Friday 13 July 2012

Profile of Wole Soyinka

Akinwale Oluwole Soyinka holds the distinction of being the first African winner of the Nobel Prize for Literature. His works, which have encompassed drama, novel and poetry genres, have tended to reflect the syncretism of Yoruban culture and the subversive instincts of his Egba heritage; traits which also marked the career of his famous musician cousin Fela Anikulapo-Kuti.

With his distinctive bushy Afro and fulsome goatee, whitened over the course of time, Soyinka's physical appearance, cutting the seemingly contradictory figure of a free spirited eccentric with the stentorian bearings befitting an academic, has often been matched by the deeds of the man: one whose facility with the complex usage of formal language is distilled through an engaging acerbity and an often indelicate witticism.

Rebellious, raffish, and something of a loose canon, he is not unlike his contemporaries Chinua Achebe and Ngugi Wa Thiogo; much of his work having been steeped in observations and analysis of Africa's colonial heritage and post-colonial woes of despotism.

He was born in 1934 to a solidly middle class family in the Western Nigerian city of Abeokuta; the bastion of the Egba sub-group of the Yoruba. Although brought up as a Christian, his life and works have consistently demonstrated a pre-occupation with Yoruba mythology.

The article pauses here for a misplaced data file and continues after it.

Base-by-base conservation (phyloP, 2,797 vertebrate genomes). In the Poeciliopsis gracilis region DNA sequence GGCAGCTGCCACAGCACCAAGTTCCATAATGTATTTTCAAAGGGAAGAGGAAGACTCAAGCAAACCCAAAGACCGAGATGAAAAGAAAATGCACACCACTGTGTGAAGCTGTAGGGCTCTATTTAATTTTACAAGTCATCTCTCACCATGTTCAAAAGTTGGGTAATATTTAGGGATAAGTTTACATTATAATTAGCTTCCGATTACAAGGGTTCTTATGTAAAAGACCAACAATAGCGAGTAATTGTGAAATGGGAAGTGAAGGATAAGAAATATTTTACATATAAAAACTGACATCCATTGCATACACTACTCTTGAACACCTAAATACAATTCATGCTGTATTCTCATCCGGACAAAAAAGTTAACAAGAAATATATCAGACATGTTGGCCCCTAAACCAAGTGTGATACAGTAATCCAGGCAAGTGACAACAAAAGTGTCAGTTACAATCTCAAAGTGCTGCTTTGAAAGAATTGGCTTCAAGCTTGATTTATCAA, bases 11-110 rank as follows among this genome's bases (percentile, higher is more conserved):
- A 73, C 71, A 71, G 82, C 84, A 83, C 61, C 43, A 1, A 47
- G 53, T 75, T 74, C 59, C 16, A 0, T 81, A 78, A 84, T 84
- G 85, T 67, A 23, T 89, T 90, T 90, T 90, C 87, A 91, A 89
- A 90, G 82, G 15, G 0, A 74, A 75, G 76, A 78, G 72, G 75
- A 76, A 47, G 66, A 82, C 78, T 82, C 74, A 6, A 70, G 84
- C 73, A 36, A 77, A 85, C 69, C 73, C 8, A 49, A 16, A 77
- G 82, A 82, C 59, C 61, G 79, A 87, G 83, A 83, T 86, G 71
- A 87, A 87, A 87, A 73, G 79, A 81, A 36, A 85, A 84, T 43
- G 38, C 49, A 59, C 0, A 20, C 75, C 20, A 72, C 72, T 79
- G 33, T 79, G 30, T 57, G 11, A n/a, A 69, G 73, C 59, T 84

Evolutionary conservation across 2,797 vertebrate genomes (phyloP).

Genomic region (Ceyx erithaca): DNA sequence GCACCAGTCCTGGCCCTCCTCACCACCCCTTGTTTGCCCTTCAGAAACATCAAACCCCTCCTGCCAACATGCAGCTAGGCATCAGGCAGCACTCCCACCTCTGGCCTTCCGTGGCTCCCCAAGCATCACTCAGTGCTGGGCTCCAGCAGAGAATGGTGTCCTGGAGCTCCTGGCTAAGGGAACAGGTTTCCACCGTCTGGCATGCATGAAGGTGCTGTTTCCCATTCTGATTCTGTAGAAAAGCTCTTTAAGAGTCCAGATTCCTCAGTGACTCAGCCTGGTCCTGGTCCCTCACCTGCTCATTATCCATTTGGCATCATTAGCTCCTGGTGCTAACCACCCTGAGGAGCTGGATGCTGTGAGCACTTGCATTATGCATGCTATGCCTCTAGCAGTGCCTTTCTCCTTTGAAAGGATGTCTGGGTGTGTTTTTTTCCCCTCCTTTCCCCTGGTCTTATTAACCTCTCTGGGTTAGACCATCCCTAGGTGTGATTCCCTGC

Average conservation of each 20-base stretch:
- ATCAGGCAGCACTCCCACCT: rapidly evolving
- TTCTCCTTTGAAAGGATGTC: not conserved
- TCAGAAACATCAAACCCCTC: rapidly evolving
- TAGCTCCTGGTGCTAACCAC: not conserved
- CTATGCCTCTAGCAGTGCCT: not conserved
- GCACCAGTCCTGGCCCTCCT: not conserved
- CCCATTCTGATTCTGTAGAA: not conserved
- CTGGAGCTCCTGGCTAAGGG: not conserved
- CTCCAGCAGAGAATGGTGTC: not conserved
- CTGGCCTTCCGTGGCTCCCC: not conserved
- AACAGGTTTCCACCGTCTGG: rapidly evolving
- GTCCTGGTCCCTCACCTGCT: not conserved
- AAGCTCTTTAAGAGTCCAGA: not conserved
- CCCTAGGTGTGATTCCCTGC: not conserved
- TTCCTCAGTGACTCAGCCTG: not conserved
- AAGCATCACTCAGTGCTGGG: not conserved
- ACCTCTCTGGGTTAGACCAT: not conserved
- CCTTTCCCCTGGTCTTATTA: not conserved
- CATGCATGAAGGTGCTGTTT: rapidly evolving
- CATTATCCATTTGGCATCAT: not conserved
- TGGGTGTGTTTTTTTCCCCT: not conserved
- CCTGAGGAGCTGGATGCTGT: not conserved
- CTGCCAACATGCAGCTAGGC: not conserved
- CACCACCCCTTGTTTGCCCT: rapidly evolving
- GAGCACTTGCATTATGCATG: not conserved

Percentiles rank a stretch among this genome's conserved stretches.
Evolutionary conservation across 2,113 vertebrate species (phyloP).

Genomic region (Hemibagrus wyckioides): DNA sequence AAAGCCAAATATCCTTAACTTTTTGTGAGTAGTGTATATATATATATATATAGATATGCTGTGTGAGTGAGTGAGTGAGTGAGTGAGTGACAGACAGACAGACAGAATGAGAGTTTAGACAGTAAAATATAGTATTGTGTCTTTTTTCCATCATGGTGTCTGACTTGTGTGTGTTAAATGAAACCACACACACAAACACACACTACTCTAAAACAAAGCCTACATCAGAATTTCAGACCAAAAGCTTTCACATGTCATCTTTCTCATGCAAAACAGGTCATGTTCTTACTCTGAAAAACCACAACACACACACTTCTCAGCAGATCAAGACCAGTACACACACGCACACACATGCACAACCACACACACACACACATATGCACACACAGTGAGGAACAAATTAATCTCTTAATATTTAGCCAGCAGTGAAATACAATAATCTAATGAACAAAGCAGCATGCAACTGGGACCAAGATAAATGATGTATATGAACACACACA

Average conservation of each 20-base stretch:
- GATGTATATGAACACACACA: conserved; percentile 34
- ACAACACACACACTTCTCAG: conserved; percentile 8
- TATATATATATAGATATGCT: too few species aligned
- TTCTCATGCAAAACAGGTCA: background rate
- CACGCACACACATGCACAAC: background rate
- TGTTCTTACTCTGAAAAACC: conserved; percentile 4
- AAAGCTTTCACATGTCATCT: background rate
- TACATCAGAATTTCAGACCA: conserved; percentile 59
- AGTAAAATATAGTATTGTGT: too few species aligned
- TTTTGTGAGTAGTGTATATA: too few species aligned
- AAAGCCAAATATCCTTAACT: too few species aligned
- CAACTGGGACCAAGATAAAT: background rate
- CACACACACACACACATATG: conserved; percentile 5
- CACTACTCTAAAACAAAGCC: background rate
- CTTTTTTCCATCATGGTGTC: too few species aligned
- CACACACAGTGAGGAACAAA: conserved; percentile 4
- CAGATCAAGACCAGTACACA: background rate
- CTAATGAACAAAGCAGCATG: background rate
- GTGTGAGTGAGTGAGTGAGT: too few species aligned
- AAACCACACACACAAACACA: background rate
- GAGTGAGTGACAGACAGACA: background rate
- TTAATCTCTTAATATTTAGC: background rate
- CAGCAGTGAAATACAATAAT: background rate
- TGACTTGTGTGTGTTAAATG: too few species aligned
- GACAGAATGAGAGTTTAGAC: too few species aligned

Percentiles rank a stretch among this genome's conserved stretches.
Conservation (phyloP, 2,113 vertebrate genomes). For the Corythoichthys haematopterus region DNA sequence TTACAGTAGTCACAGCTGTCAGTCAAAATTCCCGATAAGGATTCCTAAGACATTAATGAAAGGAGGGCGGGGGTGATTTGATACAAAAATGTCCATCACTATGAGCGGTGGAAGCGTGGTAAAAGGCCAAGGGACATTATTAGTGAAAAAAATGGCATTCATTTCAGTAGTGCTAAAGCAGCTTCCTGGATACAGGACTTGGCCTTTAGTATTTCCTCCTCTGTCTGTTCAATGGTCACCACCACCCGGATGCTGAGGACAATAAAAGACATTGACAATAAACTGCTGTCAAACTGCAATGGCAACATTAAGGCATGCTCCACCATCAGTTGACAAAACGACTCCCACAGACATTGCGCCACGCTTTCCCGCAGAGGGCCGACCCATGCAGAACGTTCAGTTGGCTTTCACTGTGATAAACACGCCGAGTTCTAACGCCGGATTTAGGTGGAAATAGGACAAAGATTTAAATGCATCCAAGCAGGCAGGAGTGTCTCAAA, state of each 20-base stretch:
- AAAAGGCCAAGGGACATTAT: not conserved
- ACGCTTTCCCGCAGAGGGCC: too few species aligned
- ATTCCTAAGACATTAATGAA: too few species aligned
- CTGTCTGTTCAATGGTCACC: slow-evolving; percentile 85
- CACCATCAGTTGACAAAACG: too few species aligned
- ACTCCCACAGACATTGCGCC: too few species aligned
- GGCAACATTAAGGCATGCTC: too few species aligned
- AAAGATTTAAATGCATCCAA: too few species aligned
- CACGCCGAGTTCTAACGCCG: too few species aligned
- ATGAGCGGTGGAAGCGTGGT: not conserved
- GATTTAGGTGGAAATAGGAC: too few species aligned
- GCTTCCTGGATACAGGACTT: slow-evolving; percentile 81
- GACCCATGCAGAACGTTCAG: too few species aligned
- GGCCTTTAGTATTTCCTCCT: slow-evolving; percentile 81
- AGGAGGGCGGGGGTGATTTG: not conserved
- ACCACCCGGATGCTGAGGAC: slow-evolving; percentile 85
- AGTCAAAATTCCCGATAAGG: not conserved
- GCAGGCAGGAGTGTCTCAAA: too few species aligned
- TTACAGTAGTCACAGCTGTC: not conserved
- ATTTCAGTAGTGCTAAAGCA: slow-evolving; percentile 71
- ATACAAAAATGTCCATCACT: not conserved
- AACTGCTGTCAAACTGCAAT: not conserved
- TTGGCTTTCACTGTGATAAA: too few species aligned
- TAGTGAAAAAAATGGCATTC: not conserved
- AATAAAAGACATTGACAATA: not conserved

His higher education began in 1952 at Government College, Ibadan. In 1954, he left for England to study at the University of Leeds and completed his first degree, a BA in English Literature, in 1957. During his sojourn, Soyinka worked as a dramaturgist at the Royal Court Theatre in London. He busied himself making contacts and associations with people in the arts world and wrote his first plays including a light comedy, The Lion and the Jewel.

Returning to Nigeria, after six years, Soyinka began studying African Drama, a devotion he was able to focus upon as a result of the award of a Rockefeller bursary. It enabled him to embark on an attempt at merging Western and Yoruba theater traditions. 

To this end, he founded an amateur dramatic ensemble called 'The 1960 Masks', and four years later the 'Orisun Theater Company,' which produced his plays, most of which he directed and in some of which he took acting roles. He pursued these endeavours while holding teaching positions at the Universities of Ibadan, Lagos and Ife.

Yet, these immersions in both the arts and academia were not the total ambit of his range of expression. Increasingly, Soyinka began to apply himself within the maelstrom of Nigerian post-independence politics. 

Much of the dangerously conflictual nature of political life in the country was manifested in his native Western Region; strife-ridden and unstable because of an intensifying rivalry within the ruling Action Group party led by Obafemi Awolowo, and his deputy Ladoke Akintola.

In 1965, Soyinka was falsely accused of entering the broadcasting house in Ibadan to force a producer to play a pre-recorded tape at gun point. He was subsequently imprisoned, but later released, due in part to an international campaign led by Western artists such as Norman Mailer.